On the subject of those merry widows, somewhat tangentially: I used to work at a high-end stationery store, and young bridezillas came in all the time to order their wedding invitations. They were all obviously on severely restricted diets, even more so than the diets they’d been on to attract their mates in the first place, in order to look like movie stars on their big day. That was about half of our clientele. The other half consisted of women who, having ensnared themselves in all the security and certainty of a loveless but lucrative marriage, were encased in a few dozen pounds of extra flesh and plenty of jewels – of which they were very likely proud, while being ashamed and sickened by everything else. I’ve seen it in action. Maybe it’s a feature only of well-to-do women in American coastal cities. Let’s hope so.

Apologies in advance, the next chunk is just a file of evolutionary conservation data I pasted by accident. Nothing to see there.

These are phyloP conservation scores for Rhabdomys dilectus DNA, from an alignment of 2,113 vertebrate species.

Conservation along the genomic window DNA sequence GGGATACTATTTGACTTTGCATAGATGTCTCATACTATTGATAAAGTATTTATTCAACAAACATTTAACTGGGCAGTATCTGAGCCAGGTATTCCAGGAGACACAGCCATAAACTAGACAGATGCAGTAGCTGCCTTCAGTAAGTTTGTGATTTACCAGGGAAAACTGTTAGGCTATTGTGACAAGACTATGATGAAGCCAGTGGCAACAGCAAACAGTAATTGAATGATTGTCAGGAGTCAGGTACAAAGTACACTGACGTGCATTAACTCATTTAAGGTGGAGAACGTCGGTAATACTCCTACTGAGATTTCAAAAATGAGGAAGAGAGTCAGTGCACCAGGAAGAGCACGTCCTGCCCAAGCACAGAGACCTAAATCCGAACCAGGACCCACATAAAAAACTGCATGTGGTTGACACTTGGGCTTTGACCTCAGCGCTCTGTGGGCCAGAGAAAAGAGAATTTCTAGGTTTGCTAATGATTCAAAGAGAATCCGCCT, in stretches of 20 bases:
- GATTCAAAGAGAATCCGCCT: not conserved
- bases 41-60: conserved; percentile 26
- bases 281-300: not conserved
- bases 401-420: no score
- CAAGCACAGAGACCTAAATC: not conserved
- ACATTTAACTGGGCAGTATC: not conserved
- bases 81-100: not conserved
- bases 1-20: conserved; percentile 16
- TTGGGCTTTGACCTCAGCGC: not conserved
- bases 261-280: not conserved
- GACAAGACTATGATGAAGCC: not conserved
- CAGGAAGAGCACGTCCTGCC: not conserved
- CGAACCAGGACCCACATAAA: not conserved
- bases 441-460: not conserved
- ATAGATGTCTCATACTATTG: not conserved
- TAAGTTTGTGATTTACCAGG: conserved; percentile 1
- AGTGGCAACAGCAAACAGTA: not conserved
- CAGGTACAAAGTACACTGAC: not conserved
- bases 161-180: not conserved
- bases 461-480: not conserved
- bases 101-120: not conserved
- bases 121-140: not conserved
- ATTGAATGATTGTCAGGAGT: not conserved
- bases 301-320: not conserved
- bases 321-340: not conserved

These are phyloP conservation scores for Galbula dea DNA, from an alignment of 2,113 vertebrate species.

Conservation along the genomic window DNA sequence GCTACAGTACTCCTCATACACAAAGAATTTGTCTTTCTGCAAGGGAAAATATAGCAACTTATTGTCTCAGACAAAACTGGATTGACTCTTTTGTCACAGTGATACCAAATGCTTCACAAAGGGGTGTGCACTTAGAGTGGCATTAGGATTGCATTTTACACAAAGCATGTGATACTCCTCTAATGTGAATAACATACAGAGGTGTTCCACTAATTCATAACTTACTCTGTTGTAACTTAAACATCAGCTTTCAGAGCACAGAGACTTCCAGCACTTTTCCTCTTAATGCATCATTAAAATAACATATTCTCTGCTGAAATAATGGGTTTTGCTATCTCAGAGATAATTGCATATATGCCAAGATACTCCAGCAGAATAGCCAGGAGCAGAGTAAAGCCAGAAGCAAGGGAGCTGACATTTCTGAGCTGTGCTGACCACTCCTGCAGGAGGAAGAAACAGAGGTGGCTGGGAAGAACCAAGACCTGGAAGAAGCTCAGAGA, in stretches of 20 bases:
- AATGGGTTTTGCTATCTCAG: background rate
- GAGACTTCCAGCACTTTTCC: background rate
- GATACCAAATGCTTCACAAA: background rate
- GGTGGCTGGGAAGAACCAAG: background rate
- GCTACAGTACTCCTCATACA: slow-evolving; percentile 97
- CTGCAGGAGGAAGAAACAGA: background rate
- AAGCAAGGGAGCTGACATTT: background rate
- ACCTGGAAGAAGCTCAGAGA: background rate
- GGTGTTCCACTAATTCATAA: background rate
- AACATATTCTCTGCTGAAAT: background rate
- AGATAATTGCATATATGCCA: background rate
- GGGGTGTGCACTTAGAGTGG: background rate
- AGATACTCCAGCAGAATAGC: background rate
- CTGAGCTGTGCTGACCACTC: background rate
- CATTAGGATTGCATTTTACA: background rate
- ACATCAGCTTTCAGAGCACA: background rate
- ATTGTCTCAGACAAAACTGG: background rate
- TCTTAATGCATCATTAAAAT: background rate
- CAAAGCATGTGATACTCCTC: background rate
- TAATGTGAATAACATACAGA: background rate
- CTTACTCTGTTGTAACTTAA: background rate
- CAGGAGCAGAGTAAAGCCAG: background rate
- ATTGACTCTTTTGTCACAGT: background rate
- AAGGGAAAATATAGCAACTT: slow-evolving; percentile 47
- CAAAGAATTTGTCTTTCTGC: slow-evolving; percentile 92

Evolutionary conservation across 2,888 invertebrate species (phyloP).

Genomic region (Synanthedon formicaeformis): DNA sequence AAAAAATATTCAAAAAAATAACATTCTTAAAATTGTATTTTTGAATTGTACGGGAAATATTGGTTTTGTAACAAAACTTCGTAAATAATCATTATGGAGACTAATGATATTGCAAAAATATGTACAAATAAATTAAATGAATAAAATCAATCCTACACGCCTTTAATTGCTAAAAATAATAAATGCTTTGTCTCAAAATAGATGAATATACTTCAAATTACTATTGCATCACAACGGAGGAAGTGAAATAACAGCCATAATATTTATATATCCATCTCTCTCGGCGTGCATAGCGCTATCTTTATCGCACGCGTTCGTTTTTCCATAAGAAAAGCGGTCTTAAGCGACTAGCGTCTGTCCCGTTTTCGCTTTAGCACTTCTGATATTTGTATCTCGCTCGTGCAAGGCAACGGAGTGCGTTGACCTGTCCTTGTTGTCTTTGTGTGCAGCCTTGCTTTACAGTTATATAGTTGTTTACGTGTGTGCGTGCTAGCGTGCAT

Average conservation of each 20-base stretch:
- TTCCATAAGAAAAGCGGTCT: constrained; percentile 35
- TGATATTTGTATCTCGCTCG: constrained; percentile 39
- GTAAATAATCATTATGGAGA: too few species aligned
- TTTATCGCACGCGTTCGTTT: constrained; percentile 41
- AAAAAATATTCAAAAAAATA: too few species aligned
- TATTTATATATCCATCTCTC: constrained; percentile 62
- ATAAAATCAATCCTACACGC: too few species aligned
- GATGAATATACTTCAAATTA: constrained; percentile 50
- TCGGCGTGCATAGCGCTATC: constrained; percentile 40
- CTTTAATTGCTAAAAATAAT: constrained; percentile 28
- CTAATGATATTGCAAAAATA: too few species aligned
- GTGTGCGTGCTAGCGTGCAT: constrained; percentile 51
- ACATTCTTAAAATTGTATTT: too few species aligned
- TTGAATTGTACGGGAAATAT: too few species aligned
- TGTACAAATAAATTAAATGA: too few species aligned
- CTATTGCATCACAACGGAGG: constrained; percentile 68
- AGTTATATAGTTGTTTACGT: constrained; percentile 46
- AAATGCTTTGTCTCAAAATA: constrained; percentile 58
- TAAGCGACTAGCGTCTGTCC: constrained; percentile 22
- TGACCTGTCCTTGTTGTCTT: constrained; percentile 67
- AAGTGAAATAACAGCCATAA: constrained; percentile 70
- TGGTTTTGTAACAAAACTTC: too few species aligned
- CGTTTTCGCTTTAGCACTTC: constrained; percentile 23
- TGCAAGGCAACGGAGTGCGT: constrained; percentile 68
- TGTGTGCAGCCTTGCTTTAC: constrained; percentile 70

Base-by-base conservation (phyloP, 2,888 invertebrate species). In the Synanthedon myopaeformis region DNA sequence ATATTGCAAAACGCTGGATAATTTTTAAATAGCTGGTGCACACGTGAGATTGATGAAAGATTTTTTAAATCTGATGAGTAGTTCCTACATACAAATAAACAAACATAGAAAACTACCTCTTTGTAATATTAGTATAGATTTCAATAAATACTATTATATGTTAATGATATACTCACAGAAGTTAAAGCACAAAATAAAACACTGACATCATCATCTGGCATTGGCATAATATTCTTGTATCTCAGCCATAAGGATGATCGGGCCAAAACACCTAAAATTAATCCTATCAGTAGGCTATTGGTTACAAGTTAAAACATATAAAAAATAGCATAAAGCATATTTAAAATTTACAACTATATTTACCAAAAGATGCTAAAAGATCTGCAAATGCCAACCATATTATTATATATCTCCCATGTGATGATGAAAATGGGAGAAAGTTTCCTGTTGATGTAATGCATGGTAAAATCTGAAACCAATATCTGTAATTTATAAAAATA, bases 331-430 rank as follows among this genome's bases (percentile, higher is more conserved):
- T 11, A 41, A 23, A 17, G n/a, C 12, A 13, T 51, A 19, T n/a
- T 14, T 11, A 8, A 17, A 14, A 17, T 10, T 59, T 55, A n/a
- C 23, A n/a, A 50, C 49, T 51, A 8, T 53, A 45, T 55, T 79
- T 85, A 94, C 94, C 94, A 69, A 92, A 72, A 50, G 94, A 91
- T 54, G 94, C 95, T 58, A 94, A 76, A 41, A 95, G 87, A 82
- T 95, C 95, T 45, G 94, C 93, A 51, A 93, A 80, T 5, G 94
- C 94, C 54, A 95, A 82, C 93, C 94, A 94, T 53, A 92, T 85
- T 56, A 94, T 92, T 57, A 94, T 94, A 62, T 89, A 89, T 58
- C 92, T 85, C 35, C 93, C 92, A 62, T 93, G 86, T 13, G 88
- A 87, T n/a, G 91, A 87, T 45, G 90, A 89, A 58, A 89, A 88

Anyway, enough philosophy. How’s the film? The film is just wonderful, since you asked. Don’t expect the kind of glamour you’d find with Grace Kelly or Cary Grant, but there’s that same Hitchcockian obsession with how things look, how they belie the truth. Santa Rosa seems like a perfectly lovely little town – but what’s underneath? Neighbors who pass the time by talking about killing each other. Sleazy bars where dim girls who peaked in high school work as barmaids and who-knows-what-else. Widows who are ready and willing to make it clear to handsome young strangers that they’re (a) available and (b) up for it. No better or worse than any other American suburb – and that’s the point. The people here are either too dumb to understand the world, or too heartless to care about it, or both.